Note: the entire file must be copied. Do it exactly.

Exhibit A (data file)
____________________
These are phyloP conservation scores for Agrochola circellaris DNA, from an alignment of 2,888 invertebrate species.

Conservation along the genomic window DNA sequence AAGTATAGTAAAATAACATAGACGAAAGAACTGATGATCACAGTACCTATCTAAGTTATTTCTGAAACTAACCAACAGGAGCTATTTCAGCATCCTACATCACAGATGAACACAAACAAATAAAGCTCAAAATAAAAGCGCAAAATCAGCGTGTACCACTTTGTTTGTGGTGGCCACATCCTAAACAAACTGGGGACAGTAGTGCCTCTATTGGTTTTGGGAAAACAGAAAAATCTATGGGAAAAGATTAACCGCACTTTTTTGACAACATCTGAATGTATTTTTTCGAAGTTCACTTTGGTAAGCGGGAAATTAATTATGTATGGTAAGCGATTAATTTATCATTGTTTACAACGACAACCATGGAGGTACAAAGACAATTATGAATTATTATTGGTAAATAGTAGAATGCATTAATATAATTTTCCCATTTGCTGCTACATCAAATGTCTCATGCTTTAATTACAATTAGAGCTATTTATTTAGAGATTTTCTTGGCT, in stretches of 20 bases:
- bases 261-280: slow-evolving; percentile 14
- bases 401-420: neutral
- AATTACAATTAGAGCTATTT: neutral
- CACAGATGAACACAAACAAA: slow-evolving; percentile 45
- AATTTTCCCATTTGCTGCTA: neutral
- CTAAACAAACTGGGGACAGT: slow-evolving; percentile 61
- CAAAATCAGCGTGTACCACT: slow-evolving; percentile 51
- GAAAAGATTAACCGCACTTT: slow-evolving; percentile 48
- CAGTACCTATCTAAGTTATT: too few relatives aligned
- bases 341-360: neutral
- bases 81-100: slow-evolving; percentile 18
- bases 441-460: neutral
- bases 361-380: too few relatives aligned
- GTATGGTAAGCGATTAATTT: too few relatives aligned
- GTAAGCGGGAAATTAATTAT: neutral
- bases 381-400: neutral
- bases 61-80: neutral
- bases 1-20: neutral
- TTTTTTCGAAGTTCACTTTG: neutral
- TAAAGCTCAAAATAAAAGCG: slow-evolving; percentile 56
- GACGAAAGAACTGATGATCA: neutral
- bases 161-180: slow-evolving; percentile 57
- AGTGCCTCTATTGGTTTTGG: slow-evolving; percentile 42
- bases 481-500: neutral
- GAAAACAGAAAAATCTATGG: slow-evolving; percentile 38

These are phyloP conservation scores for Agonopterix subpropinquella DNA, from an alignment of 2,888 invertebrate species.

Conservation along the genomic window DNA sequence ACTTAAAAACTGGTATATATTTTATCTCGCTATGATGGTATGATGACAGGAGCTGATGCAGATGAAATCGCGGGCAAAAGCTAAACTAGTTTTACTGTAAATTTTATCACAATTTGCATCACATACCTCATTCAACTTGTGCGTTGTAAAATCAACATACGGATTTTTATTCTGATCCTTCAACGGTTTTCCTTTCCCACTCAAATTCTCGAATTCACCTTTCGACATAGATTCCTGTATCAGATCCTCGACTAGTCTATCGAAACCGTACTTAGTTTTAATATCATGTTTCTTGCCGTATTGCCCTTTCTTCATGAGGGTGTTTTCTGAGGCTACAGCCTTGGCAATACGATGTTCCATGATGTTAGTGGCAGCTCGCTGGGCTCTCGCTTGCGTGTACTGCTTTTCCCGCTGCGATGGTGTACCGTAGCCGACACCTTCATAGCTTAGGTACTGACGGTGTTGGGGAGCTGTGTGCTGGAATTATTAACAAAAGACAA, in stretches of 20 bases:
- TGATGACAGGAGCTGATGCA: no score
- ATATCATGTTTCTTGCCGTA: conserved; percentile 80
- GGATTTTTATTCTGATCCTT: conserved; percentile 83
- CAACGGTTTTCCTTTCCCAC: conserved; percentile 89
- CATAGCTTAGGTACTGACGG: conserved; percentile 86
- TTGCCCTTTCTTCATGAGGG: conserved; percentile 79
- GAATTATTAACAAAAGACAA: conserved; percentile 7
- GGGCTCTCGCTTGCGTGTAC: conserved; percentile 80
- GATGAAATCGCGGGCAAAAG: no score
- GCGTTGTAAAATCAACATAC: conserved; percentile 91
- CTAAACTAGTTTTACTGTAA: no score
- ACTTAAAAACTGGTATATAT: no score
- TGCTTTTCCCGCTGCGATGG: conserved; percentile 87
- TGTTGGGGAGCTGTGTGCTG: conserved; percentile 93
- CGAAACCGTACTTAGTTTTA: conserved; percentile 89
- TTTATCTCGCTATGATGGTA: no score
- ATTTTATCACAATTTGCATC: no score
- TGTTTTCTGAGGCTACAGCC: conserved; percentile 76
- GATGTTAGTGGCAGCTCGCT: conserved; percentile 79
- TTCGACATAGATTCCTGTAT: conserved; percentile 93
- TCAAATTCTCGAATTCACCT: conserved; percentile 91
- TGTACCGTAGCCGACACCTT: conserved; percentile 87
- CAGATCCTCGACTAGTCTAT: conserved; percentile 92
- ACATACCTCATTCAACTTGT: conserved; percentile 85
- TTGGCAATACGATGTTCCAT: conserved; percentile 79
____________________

These are phyloP conservation scores for Agrochola circellaris DNA, from an alignment of 2,888 invertebrate species.

Conservation along the genomic window DNA sequence AAGTATAGTAAAATAACATAGACGAAAGAACTGATGATCACAGTACCTATCTAAGTTATTTCTGAAACTAACCAACAGGAGCTATTTCAGCATCCTACATCACAGATGAACACAAACAAATAAAGCTCAAAATAAAAGCGCAAAATCAGCGTGTACCACTTTGTTTGTGGTGGCCACATCCTAAACAAACTGGGGACAGTAGTGCCTCTATTGGTTTTGGGAAAACAGAAAAATCTATGGGAAAAGATTAACCGCACTTTTTTGACAACATCTGAATGTATTTTTTCGAAGTTCACTTTGGTAAGCGGGAAATTAATTATGTATGGTAAGCGATTAATTTATCATTGTTTACAACGACAACCATGGAGGTACAAAGACAATTATGAATTATTATTGGTAAATAGTAGAATGCATTAATATAATTTTCCCATTTGCTGCTACATCAAATGTCTCATGCTTTAATTACAATTAGAGCTATTTATTTAGAGATTTTCTTGGCT, in stretches of 20 bases:
- bases 261-280: slow-evolving; percentile 14
- bases 401-420: neutral
- AATTACAATTAGAGCTATTT: neutral
- CACAGATGAACACAAACAAA: slow-evolving; percentile 45
- AATTTTCCCATTTGCTGCTA: neutral
- CTAAACAAACTGGGGACAGT: slow-evolving; percentile 61
- CAAAATCAGCGTGTACCACT: slow-evolving; percentile 51
- GAAAAGATTAACCGCACTTT: slow-evolving; percentile 48
- CAGTACCTATCTAAGTTATT: too few relatives aligned
- bases 341-360: neutral
- bases 81-100: slow-evolving; percentile 18
- bases 441-460: neutral
- bases 361-380: too few relatives aligned
- GTATGGTAAGCGATTAATTT: too few relatives aligned
- GTAAGCGGGAAATTAATTAT: neutral
- bases 381-400: neutral
- bases 61-80: neutral
- bases 1-20: neutral
- TTTTTTCGAAGTTCACTTTG: neutral
- TAAAGCTCAAAATAAAAGCG: slow-evolving; percentile 56
- GACGAAAGAACTGATGATCA: neutral
- bases 161-180: slow-evolving; percentile 57
- AGTGCCTCTATTGGTTTTGG: slow-evolving; percentile 42
- bases 481-500: neutral
- GAAAACAGAAAAATCTATGG: slow-evolving; percentile 38

These are phyloP conservation scores for Agonopterix subpropinquella DNA, from an alignment of 2,888 invertebrate species.

Conservation along the genomic window DNA sequence ACTTAAAAACTGGTATATATTTTATCTCGCTATGATGGTATGATGACAGGAGCTGATGCAGATGAAATCGCGGGCAAAAGCTAAACTAGTTTTACTGTAAATTTTATCACAATTTGCATCACATACCTCATTCAACTTGTGCGTTGTAAAATCAACATACGGATTTTTATTCTGATCCTTCAACGGTTTTCCTTTCCCACTCAAATTCTCGAATTCACCTTTCGACATAGATTCCTGTATCAGATCCTCGACTAGTCTATCGAAACCGTACTTAGTTTTAATATCATGTTTCTTGCCGTATTGCCCTTTCTTCATGAGGGTGTTTTCTGAGGCTACAGCCTTGGCAATACGATGTTCCATGATGTTAGTGGCAGCTCGCTGGGCTCTCGCTTGCGTGTACTGCTTTTCCCGCTGCGATGGTGTACCGTAGCCGACACCTTCATAGCTTAGGTACTGACGGTGTTGGGGAGCTGTGTGCTGGAATTATTAACAAAAGACAA, in stretches of 20 bases:
- TGATGACAGGAGCTGATGCA: no score
- ATATCATGTTTCTTGCCGTA: conserved; percentile 80
- GGATTTTTATTCTGATCCTT: conserved; percentile 83
- CAACGGTTTTCCTTTCCCAC: conserved; percentile 89
- CATAGCTTAGGTACTGACGG: conserved; percentile 86
- TTGCCCTTTCTTCATGAGGG: conserved; percentile 79
- GAATTATTAACAAAAGACAA: conserved; percentile 7
- GGGCTCTCGCTTGCGTGTAC: conserved; percentile 80
- GATGAAATCGCGGGCAAAAG: no score
- GCGTTGTAAAATCAACATAC: conserved; percentile 91
- CTAAACTAGTTTTACTGTAA: no score
- ACTTAAAAACTGGTATATAT: no score
- TGCTTTTCCCGCTGCGATGG: conserved; percentile 87
- TGTTGGGGAGCTGTGTGCTG: conserved; percentile 93
- CGAAACCGTACTTAGTTTTA: conserved; percentile 89
- TTTATCTCGCTATGATGGTA: no score
- ATTTTATCACAATTTGCATC: no score
- TGTTTTCTGAGGCTACAGCC: conserved; percentile 76
- GATGTTAGTGGCAGCTCGCT: conserved; percentile 79
- TTCGACATAGATTCCTGTAT: conserved; percentile 93
- TCAAATTCTCGAATTCACCT: conserved; percentile 91
- TGTACCGTAGCCGACACCTT: conserved; percentile 87
- CAGATCCTCGACTAGTCTAT: conserved; percentile 92
- ACATACCTCATTCAACTTGT: conserved; percentile 85
- TTGGCAATACGATGTTCCAT: conserved; percentile 79